Tectonic global socio-political forces are now in tension on the Covid-19 pandemic.
The Rockefeller Foundation has just released, “a new roadmap for financing the end of the Covid-19 pandemic by the end of 2022”. (And, not incidentally, the plan “kick- starting a just and sustainable global recovery.”]
This week, leading vaccine scientists were described as lamenting “the political power of the anti-vaccine camp”
From the Rockefeller Foundation news release,
“An Action Plan for Financing Global Vaccinations and Sustainable Growth issues a call to action to leverage $44 billion in special drawing rights (SDRs) through the International Monetary Fund (IMF) in order to achieve a 70% vaccination rate in low- and middle-income countries (LMICs) by the end of 2022. These special drawing rights would be part of a broader issuance of $650 billion in SDRs to jump-start a more inclusive, sustainable recovery in LMICs at no additional cost to wealthy nations, which have spent heavily on their own recoveries. … The roadmap also cites the need for a re-allocation of no less than $100 billion in wealthy countries’ SDRs to further support pandemic response and recovery in LMICs with relatively now cost to donors…
“Dr. Rajiv J. Shah, President of the Rockefeller Foundation: ‘Leveraging $44 billion in special drawing rights through the IMF can fund the vaccination of up to 70% of developing countries’ populations and stop the pandemic everywhere for all of us.’…
“650 billion to kick-start a sustainable and just global recovery.
“The IMF projects that the pandemic will strip $11 trillion of global economic output by the end of this year.”
In a RF accompanying summary:
“In the first installment of this plan, we focus on Goal 1, and on the steps needed to mobilize funding to contain and suppress the virus … In future iterations of this series, we will dive deeper into the roles of MDBs [multilateral development banks ] and private sector engagement for achieving success ahead of the G20 Summit and the COP26 towards the end of 2021.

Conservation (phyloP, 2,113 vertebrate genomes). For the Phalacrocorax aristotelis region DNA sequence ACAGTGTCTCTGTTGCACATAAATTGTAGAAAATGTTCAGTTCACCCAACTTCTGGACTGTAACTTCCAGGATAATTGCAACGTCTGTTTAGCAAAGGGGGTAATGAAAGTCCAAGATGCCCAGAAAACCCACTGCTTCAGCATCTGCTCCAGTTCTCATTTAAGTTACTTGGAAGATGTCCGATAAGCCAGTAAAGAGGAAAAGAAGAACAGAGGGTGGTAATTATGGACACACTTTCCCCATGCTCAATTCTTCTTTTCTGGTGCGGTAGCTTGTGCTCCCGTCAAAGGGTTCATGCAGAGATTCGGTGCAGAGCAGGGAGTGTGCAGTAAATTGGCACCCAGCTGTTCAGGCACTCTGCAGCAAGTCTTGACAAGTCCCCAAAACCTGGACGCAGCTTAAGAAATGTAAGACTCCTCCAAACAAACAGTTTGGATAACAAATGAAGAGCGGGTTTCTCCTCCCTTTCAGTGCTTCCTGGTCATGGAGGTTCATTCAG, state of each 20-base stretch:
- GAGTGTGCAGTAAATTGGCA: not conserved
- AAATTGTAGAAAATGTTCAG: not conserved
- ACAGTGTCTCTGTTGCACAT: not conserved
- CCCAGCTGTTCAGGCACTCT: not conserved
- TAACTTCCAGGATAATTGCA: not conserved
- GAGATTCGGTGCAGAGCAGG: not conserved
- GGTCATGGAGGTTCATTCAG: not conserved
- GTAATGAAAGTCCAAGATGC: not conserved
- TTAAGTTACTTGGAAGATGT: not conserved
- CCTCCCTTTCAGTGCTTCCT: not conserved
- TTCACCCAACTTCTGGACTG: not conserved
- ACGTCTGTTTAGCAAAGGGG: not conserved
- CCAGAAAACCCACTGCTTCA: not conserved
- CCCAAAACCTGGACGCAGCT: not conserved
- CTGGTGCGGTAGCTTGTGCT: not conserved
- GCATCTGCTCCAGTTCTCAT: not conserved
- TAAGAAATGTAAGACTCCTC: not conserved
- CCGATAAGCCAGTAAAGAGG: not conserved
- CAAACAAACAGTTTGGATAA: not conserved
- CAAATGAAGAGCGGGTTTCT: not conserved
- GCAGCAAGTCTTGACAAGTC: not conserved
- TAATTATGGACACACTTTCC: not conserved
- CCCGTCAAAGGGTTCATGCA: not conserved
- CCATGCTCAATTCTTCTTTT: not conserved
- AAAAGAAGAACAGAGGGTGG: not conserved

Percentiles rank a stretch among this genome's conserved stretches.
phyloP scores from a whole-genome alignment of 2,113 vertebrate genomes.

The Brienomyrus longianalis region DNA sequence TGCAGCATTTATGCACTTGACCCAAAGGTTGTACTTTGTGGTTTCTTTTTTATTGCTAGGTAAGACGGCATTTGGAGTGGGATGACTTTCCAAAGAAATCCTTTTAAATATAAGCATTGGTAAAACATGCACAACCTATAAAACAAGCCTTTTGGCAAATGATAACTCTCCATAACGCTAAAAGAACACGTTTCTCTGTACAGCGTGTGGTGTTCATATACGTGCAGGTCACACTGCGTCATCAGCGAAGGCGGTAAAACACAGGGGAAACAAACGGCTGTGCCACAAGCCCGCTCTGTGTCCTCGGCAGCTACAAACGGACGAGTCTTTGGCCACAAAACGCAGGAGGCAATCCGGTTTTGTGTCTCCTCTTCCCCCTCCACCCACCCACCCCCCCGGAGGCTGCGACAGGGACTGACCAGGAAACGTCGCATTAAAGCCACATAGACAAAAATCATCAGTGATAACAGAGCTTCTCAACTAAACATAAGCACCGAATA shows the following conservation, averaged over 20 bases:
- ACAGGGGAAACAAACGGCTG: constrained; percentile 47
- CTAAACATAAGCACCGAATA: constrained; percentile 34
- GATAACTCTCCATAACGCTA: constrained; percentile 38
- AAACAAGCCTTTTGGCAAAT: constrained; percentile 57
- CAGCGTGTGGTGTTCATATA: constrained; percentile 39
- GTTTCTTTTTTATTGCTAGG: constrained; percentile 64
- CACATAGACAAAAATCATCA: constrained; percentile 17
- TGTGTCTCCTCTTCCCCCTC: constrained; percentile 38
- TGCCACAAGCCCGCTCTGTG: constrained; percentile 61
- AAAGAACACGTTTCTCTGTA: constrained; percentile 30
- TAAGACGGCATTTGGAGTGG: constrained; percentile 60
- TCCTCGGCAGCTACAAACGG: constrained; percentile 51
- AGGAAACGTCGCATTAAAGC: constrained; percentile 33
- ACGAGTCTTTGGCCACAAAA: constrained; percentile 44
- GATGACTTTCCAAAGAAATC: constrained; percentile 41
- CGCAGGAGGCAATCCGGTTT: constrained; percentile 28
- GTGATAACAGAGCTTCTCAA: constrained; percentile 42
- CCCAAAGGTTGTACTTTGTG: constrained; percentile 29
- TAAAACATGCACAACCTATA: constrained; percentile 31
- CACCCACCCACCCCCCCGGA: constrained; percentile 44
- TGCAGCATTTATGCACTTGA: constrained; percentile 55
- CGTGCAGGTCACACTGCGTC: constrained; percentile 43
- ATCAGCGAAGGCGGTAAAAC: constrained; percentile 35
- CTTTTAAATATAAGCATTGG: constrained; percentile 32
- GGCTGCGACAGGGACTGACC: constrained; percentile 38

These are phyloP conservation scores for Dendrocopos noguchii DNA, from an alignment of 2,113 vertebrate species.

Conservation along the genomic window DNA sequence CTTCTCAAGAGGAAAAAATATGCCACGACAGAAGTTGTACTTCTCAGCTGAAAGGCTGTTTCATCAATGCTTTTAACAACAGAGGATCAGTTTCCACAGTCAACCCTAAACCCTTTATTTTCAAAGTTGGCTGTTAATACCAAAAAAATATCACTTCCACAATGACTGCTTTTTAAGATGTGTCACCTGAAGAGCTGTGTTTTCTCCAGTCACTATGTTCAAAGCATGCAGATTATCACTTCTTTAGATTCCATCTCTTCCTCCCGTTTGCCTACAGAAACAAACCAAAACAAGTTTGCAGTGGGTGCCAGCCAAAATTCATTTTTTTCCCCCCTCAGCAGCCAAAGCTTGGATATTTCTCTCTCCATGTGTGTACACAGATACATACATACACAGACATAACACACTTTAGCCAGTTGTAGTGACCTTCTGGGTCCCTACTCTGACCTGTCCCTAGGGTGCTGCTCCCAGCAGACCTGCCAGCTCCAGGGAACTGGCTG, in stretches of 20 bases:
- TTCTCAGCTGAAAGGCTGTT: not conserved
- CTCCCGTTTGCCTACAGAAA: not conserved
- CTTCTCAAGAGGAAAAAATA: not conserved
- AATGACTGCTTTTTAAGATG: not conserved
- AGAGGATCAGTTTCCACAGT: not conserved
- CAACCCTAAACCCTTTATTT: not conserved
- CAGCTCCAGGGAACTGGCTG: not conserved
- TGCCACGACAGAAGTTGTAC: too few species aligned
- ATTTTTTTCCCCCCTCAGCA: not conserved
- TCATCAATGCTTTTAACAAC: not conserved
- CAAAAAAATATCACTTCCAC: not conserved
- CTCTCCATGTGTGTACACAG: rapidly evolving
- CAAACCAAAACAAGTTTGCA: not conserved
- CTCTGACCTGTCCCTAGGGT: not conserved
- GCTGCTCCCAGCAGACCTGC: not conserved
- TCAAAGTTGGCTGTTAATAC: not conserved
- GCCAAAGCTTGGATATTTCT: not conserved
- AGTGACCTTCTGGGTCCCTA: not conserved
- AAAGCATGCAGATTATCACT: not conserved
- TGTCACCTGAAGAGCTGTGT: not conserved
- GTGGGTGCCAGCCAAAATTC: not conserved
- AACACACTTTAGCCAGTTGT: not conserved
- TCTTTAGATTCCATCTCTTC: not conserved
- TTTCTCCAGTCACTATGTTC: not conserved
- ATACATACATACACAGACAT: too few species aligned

In stark contrast:
“The W.H.O. has identified ‘vaccine hesitancy’ as one of the world’s most urgent health issues.”
That is the money quote in Dr. Jerome Groopman’s startling article in the current issue of The New Yorker. “The Politics of Stopping Pandemics”
“Even before the COVID-19 crisis, global instability had caused a worrying rise in epidemics. Medical science alone won’t be able to turn the tide.”
Dr. Groopman, holds the Dina and Raphael Recanati Chair of Medicine at the Harvard Medical School and is a member of the American Academy of Arts and Sciences and the National Academy of Medicine . His article is mainly a book review of “Preventing the Next Pandemic” by Peter Hotez, the co- director of the Texas Children’s Hospital.
“Most of Hotez’s infection-boosting factors have clear physical manifestations. The exception, ‘anti-science and nationalism’ is in many ways the most exasperating. How can it be that we are threatened not only by insects and filth and the frailties of our own bodies, but also by something as intangible as our beliefs? …
“Hotez observes that there are some five hundred Web sites spreading anti-vaccine information [ not just on Covid-19 vaccines] whose assertions are further disseminated on social media and e-commerce platforms.. Hotez goes on to survey the political power of the anti-vaccine camp. In the United States and Europe, anti-vaxxers have joined forces with populist and libertarian movements, and American groups aligned with the Tea Party invoke “medical freedom”, “health freedom” or “choice” to justify withholding vaccines from children. Anti-vaxxer political-action committees lobby state legislatures to allow parents to opt out of school vaccination requirements. ..
“In December, Facebook at last banned misinformation about the Covid vaccines – a rule that was expanded, in February, to cover vaccines of any kind … Nonetheless, anti-vaccine accounts on social media continue to flourish, having gained more than 10 million new followers since 2019.”
With Covid-19 cases – and vaccinations – now climbing globally and in the U.S. , a March poll of Americans found that some 30% did not intend get vaccinated. https://bit.ly/3wA2hX6
“Hotez admits there is no easy way to put ‘the anti-vaccine genie back in the bottle’, but feels that scientists must ‘fight back through public engagement'” or, as Hotez wrote earlier: “… improving the human condition through ‘science, science diplomacy and public engagement.'”